The Secret: Titanium Collar Stays
Lately I’ve been burning through a lot of collar stays.
Now I realize that some of you may not know what a collar stay is. That’s okay. I’m here to educate.
Anytime you buy a “fancy” shirt (that is, one with buttons and a collar), it typically comes with two pieces of plastic (usually) — pointed on one end (because collars are pointy) and rounded on the other. These are designed to keep the collar crisp, pointy, and lying flat across the collarbone. Without a pair of collar stays, the ends of the collar tend to curl up like a withered leaf. That can make you look pretty disheveled.
Some shirts have stays sewn inside the collar, but on higher quality shirts (there are, naturally, some exceptions) the stays are removable — you know, for cleaning. Now if you leave them in during the laundering process (especially that ironing part), then your collar can become deformed or even ruined. At the very least you’ll have collar-stay-shaped outlines in your collars. That can make you look pretty silly.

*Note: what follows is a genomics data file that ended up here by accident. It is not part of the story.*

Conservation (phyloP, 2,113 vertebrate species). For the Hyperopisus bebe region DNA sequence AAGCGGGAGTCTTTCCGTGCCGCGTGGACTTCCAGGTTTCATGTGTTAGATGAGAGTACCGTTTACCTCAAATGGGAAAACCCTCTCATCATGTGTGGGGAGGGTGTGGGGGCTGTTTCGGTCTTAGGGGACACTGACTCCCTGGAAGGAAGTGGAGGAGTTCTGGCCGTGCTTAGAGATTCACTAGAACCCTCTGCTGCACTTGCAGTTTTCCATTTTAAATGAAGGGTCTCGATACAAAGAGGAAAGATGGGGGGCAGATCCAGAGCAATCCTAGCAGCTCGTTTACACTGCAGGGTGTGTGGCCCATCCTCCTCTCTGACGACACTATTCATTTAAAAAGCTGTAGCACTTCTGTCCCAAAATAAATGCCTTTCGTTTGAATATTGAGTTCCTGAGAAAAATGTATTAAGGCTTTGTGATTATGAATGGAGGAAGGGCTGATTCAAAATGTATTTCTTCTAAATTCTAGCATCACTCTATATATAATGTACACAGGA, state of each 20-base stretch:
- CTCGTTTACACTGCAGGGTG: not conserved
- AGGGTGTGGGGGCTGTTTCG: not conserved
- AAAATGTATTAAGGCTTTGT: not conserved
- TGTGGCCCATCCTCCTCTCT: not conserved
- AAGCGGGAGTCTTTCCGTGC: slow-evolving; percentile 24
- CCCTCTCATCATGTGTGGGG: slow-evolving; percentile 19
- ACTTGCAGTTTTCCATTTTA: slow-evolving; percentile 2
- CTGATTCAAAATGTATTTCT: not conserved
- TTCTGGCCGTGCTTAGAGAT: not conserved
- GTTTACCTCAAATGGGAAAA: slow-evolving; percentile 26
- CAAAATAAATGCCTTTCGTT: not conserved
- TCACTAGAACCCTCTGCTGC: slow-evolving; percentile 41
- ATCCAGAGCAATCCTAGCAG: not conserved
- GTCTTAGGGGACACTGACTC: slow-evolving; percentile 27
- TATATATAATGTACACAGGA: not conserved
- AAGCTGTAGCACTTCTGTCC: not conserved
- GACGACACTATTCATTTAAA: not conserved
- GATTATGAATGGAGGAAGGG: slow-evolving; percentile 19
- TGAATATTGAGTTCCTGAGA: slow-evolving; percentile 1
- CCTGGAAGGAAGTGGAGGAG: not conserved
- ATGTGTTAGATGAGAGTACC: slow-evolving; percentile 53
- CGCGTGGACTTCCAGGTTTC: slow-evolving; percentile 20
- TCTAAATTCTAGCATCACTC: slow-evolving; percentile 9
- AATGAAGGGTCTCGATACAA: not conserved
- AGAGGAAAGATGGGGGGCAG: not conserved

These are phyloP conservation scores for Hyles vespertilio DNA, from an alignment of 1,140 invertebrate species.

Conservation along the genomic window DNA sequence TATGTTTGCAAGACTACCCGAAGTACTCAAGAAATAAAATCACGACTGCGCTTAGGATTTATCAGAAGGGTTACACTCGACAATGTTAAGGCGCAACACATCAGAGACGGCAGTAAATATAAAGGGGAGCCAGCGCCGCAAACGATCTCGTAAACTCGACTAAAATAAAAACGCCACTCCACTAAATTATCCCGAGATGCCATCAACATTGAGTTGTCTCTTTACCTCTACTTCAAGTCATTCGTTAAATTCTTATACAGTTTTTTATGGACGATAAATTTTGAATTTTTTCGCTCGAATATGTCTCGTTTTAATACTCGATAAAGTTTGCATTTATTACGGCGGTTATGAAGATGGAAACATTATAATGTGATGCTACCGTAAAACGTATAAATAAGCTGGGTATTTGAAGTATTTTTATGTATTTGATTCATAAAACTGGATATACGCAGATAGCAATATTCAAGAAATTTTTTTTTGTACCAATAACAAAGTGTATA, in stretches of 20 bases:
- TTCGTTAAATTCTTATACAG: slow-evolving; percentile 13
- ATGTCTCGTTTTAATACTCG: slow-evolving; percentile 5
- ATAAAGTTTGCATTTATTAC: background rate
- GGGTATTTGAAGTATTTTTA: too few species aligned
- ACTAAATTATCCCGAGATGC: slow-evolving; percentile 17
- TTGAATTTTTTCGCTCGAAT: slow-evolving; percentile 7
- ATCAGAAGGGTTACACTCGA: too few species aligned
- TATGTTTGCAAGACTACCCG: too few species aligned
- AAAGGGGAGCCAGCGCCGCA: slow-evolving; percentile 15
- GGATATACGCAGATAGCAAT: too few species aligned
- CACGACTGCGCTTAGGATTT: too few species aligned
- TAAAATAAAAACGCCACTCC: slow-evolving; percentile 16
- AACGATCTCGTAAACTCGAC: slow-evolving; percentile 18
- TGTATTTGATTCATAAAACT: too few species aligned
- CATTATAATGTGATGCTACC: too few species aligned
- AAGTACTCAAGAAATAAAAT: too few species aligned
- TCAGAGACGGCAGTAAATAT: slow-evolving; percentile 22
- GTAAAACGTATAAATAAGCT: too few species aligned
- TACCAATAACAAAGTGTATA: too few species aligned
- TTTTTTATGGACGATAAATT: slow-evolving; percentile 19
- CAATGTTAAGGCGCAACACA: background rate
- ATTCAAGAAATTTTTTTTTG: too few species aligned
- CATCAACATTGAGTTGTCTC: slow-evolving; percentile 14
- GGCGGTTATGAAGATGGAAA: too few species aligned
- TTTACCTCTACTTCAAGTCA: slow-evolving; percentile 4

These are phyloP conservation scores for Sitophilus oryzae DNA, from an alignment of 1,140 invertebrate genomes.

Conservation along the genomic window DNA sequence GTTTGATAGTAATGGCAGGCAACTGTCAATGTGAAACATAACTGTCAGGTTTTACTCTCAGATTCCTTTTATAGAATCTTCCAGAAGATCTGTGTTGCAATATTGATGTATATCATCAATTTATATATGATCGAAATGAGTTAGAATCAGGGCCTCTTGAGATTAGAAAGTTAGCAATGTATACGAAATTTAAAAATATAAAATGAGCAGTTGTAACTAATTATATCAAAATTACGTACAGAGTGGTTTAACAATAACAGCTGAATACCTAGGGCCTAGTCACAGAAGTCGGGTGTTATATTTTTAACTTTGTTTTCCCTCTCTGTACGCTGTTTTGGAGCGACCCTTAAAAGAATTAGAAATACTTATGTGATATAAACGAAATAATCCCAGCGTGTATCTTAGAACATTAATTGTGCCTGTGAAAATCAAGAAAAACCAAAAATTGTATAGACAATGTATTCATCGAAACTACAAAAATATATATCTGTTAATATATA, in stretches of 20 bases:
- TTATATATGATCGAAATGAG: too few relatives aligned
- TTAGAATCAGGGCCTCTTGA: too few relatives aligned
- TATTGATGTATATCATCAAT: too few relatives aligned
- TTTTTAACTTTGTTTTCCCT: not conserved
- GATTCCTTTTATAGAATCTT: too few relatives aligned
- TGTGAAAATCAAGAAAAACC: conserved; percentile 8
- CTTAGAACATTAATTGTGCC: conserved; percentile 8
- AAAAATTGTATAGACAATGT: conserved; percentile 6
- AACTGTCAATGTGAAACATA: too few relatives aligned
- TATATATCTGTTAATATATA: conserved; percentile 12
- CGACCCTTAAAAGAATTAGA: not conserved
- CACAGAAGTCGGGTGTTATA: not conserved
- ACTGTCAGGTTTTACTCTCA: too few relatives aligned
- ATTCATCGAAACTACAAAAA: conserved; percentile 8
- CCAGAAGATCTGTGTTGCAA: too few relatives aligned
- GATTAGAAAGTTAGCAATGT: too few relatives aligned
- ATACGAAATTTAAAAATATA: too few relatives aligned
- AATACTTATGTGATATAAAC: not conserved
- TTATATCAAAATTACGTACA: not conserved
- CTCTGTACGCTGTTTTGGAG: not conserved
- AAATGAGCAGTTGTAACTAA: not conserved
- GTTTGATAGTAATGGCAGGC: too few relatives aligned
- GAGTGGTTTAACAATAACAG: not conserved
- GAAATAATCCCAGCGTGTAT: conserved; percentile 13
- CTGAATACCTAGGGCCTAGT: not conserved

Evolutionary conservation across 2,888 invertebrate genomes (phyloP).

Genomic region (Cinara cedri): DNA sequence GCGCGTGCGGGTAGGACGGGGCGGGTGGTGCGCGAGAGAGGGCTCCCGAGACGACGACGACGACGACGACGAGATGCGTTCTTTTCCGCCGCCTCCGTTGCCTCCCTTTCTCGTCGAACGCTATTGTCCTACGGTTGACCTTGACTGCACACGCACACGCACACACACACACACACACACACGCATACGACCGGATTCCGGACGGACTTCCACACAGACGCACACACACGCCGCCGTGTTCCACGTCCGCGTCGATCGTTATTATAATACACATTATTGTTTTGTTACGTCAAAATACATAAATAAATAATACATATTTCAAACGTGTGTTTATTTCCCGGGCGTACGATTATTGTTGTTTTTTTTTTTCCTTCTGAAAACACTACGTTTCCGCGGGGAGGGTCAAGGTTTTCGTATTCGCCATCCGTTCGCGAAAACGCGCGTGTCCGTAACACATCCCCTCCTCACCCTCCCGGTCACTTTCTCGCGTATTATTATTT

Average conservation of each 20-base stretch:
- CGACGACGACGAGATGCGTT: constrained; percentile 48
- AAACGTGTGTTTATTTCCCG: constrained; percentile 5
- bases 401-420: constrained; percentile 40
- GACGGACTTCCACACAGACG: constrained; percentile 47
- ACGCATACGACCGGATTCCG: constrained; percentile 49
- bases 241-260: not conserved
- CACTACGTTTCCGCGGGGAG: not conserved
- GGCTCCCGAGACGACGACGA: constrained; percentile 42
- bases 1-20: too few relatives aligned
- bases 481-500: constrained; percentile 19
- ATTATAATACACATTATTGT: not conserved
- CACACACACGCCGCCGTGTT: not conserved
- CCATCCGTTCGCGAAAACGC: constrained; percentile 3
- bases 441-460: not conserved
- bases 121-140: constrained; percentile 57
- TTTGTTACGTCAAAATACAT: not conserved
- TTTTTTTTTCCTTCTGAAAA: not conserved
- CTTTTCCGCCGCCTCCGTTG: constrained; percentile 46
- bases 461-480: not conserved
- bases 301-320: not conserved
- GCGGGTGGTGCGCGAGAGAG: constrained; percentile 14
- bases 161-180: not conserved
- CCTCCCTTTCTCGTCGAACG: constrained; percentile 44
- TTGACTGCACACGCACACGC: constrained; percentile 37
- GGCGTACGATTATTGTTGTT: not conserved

It’s worth noting here that if you bought an Oxford† with the button-down collars, then you won’t have collar stays because of those funny little buttons on the shirt. And yes, if you have those funny little buttons, please use them. (Please excuse me a moment while I go on a brief tangent … Oxford commas: sexy. Oxford shirts: not sexy.)
So anyway, these thin strips of plastic can break, which can be mighty annoying when it happens in the middle of the work day and you’re running around the office with one floppy collar. That can make you look pretty goofy.
Nigh Unbreakable Collar Stays
I began to tire of replacing these flimsy plastic strips, so I started looking for something a little more sturdy. I’ve seen metal (commonly brass) stays sold in department stores and thought that’s exactly what I needed … until I discovered these titanium babies from Uncommon Goods: lightweight, sturdy, fashionable — and oh so useful. Not only have my collars have never been so snappy, I’m that much more handy to have around when it comes to opening a frosty beverage.
†Oxford is a type of cloth, not a type of shirt. But most of the time, shirts with those silly little collar buttons are made from Oxford fabric (Google “oxford shirt” and see what you get). So I used a little writer’s prerogative.